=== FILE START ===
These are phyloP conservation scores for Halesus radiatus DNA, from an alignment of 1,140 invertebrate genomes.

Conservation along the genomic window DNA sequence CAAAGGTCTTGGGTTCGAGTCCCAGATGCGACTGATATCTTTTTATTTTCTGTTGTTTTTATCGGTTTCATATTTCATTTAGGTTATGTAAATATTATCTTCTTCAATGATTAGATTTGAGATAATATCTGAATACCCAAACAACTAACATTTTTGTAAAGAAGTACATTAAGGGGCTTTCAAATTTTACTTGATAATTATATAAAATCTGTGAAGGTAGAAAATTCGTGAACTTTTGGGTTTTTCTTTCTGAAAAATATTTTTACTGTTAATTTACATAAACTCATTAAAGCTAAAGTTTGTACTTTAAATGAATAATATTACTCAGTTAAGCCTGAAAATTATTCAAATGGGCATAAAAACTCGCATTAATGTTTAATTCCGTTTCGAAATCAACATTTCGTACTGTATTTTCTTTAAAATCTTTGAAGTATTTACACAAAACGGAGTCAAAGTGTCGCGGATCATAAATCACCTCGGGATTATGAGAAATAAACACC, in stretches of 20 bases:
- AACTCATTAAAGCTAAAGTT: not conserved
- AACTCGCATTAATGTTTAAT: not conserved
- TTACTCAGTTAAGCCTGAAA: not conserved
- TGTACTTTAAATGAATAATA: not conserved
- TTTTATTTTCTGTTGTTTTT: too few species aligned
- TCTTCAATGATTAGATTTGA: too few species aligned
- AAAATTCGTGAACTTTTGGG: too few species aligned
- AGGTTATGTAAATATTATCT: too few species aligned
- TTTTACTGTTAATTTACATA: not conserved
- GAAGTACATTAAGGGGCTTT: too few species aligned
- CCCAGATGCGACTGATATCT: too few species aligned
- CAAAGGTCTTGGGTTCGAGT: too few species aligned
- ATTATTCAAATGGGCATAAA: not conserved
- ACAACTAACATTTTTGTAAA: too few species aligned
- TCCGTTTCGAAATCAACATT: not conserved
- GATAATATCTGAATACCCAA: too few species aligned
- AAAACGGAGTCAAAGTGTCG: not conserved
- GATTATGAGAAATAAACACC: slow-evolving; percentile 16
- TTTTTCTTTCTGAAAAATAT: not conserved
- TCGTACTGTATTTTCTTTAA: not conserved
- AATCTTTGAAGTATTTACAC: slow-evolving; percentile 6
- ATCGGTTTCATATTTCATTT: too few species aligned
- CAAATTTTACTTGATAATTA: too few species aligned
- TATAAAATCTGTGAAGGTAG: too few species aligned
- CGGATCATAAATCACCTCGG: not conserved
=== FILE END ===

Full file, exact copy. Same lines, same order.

These are phyloP conservation scores for Halesus radiatus DNA, from an alignment of 1,140 invertebrate genomes.

Conservation along the genomic window DNA sequence CAAAGGTCTTGGGTTCGAGTCCCAGATGCGACTGATATCTTTTTATTTTCTGTTGTTTTTATCGGTTTCATATTTCATTTAGGTTATGTAAATATTATCTTCTTCAATGATTAGATTTGAGATAATATCTGAATACCCAAACAACTAACATTTTTGTAAAGAAGTACATTAAGGGGCTTTCAAATTTTACTTGATAATTATATAAAATCTGTGAAGGTAGAAAATTCGTGAACTTTTGGGTTTTTCTTTCTGAAAAATATTTTTACTGTTAATTTACATAAACTCATTAAAGCTAAAGTTTGTACTTTAAATGAATAATATTACTCAGTTAAGCCTGAAAATTATTCAAATGGGCATAAAAACTCGCATTAATGTTTAATTCCGTTTCGAAATCAACATTTCGTACTGTATTTTCTTTAAAATCTTTGAAGTATTTACACAAAACGGAGTCAAAGTGTCGCGGATCATAAATCACCTCGGGATTATGAGAAATAAACACC, in stretches of 20 bases:
- AACTCATTAAAGCTAAAGTT: not conserved
- AACTCGCATTAATGTTTAAT: not conserved
- TTACTCAGTTAAGCCTGAAA: not conserved
- TGTACTTTAAATGAATAATA: not conserved
- TTTTATTTTCTGTTGTTTTT: too few species aligned
- TCTTCAATGATTAGATTTGA: too few species aligned
- AAAATTCGTGAACTTTTGGG: too few species aligned
- AGGTTATGTAAATATTATCT: too few species aligned
- TTTTACTGTTAATTTACATA: not conserved
- GAAGTACATTAAGGGGCTTT: too few species aligned
- CCCAGATGCGACTGATATCT: too few species aligned
- CAAAGGTCTTGGGTTCGAGT: too few species aligned
- ATTATTCAAATGGGCATAAA: not conserved
- ACAACTAACATTTTTGTAAA: too few species aligned
- TCCGTTTCGAAATCAACATT: not conserved
- GATAATATCTGAATACCCAA: too few species aligned
- AAAACGGAGTCAAAGTGTCG: not conserved
- GATTATGAGAAATAAACACC: slow-evolving; percentile 16
- TTTTTCTTTCTGAAAAATAT: not conserved
- TCGTACTGTATTTTCTTTAA: not conserved
- AATCTTTGAAGTATTTACAC: slow-evolving; percentile 6
- ATCGGTTTCATATTTCATTT: too few species aligned
- CAAATTTTACTTGATAATTA: too few species aligned
- TATAAAATCTGTGAAGGTAG: too few species aligned
- CGGATCATAAATCACCTCGG: not conserved